Gastrointestinal Bleed, Upper, Discharge Information

What is an upper gastrointestinal hemorrhage?

An upper gastrointestinal (GI) hemorrhage, also called upper GI bleeding, is abnormal blood loss from the esophagus (the tube that connects the mouth and stomach), the stomach, or the duodenum (the first foot of the small intestine that follows the stomach). It is usually seen as bloody vomit, vomit that looks like coffee grounds, or bowel movements that are black and sticky.

The most common cause of upper GI bleeding is an ulcer in the stomach or small intestine. Irritation of the stomach or esophagus can also cause an upper GI bleed. A group of medicines called nonsteroidal anti-inflammatory drugs (NSAIDs), such as aspirin, ibuprofen, and naproxen, are common causes of stomach and esophagus irritation. Another common cause of bleeding is liver disease from chronic alcohol use. Sometimes the esophagus bleeds because it is torn after forceful coughing or vomiting.

How can I take care of myself when I go home?

You may need to make lifestyle changes to improve your health and to help prevent GI irritation or another GI bleed.

Management

  • Your provider will give you a list of your medicines when you leave the hospital.
    • Know your medicines. Know what they look like, how much you should take each time, how often you should take them, and why you take each one.
    • Take your medicines exactly as your provider tells you to.
    • Carry a list of your medicines in your wallet or purse. Include any nonprescription medicines and supplements on the list.
  • You may need to stop any medicines that irritate your GI tract.
  • Your provider may prescribe medicine to:
    • Treat GI irritation
    • Treat or prevent an infection
    • Replace iron lost from bleeding
    • Prevent nausea and vomiting
  • If you have had surgery, to care for your incision:
    • Keep your incision clean.
    • If you are told to change your dressing on your incision, wash your hands before changing the dressing and after disposing of the dressing.

Appointments

  • Follow your provider's instructions for follow-up appointments.
  • Keep appointments for any routine testing you may need.
  • Talk with your provider about any questions or fears you have.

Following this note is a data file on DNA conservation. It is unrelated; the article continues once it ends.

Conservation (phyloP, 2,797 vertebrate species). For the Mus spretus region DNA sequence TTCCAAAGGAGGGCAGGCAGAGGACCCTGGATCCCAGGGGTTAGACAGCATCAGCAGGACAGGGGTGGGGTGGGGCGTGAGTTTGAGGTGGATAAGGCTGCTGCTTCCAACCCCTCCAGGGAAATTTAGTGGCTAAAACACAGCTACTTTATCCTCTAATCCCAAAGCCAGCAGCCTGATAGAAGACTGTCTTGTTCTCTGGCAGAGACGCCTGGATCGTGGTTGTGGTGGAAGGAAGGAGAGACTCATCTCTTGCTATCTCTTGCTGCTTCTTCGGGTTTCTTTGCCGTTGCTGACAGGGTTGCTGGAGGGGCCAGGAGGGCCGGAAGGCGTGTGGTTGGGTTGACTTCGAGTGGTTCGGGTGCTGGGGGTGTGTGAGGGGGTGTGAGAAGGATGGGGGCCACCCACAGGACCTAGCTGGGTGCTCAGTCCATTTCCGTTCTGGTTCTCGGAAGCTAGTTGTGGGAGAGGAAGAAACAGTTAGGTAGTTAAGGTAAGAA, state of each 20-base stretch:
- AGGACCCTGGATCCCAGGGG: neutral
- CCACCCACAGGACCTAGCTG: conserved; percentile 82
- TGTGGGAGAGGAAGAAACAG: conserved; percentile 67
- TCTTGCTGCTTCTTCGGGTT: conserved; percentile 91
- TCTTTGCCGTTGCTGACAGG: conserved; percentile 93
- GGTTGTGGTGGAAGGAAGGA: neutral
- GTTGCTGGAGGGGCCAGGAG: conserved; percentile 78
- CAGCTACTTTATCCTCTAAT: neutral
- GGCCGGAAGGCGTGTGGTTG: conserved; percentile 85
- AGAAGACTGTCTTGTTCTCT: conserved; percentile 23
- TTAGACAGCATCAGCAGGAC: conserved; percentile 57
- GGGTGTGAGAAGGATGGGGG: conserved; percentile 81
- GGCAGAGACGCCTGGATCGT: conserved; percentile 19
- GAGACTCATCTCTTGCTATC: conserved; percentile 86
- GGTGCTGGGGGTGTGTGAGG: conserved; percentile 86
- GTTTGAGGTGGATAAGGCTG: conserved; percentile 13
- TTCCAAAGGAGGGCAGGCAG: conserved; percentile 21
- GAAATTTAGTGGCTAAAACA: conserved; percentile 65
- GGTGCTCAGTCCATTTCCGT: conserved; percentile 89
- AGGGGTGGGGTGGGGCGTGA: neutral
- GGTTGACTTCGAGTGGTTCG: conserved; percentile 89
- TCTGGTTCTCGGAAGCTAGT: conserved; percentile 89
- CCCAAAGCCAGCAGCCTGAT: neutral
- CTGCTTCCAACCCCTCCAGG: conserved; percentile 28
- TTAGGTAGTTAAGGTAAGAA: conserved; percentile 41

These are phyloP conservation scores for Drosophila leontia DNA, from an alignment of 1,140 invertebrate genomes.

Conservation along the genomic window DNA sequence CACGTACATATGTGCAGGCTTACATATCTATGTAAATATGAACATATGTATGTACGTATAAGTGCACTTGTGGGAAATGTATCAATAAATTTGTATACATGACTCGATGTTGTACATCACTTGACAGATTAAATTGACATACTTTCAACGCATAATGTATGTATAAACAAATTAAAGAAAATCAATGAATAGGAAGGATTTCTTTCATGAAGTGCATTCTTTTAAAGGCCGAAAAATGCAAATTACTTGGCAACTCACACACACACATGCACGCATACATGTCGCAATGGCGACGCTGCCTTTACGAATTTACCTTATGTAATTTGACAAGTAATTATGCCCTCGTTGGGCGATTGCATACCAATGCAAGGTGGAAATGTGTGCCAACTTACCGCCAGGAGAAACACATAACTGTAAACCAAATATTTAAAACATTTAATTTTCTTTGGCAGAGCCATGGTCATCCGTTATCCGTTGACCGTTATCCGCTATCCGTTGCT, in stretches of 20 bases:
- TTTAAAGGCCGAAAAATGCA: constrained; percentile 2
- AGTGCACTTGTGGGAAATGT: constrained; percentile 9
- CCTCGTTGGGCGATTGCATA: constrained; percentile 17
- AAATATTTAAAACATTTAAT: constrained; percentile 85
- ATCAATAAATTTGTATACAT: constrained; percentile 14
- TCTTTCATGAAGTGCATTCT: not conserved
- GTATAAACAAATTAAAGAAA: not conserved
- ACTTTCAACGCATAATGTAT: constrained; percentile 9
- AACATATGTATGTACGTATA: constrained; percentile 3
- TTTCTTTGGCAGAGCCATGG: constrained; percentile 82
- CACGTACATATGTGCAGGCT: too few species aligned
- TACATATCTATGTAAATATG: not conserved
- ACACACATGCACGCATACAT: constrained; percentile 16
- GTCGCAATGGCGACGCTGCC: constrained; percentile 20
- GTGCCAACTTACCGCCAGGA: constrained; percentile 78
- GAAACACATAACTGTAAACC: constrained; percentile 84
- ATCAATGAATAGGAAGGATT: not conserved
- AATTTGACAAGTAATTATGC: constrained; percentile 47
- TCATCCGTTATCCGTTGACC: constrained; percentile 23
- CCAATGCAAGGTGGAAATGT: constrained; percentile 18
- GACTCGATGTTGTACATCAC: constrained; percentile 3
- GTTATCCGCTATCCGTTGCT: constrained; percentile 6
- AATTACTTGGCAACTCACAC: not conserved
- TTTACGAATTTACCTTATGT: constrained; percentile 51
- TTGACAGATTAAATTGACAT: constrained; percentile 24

Diet, Exercise, and Other Lifestyle Changes

  • Follow the treatment plan your healthcare provider prescribes.
  • Get plenty of rest while you’re recovering. Try to get at least 7 to 9 hours of sleep each night.
  • Eat a healthy diet.
  • Drink enough fluids to keep your urine light yellow in color, unless you are told to limit fluids.
  • Exercise as your provider recommends.
  • Don't smoke. Smoking can worsen ulcers.
  • If the bleeding was caused by alcohol abuse, follow your healthcare provider's recommendations to stop drinking.
  • Ask your healthcare provider if there are any foods or medicines you should avoid.
  • Lose weight if you need to and keep a healthy weight.
  • Find ways to make your life less stressful.

Call emergency medical services or 911 if you have new or worsening:

  • Bright red blood in your vomit or vomit that looks like coffee grounds
  • Bowel movement with bright red blood
  • Fainting

If you have any of these symptoms, do not drive yourself.

Call your healthcare provider if you have new or worsening:

  • Abdominal bloating
  • Abdominal cramps or pain
  • Acid indigestion
  • Black, tarry bowel movements
  • Change in bowel habits, such as pain, mucus, diarrhea, constipation, or other intestinal problems
  • Tiredness
  • Signs of infection around your surgical wound if you had surgery. These include:
    • The area around your wound is more red or painful
    • Your wound area is very warm to touch
    • You have a fever higher than 101.5° F (38.6° C)
    • You have blood, pus, or other fluid coming from the wound area
    • You have chills or muscle aches

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Published by RelayHealth.
Copyright ©2014 McKesson Corporation and/or one of its subsidiaries. All rights reserved.

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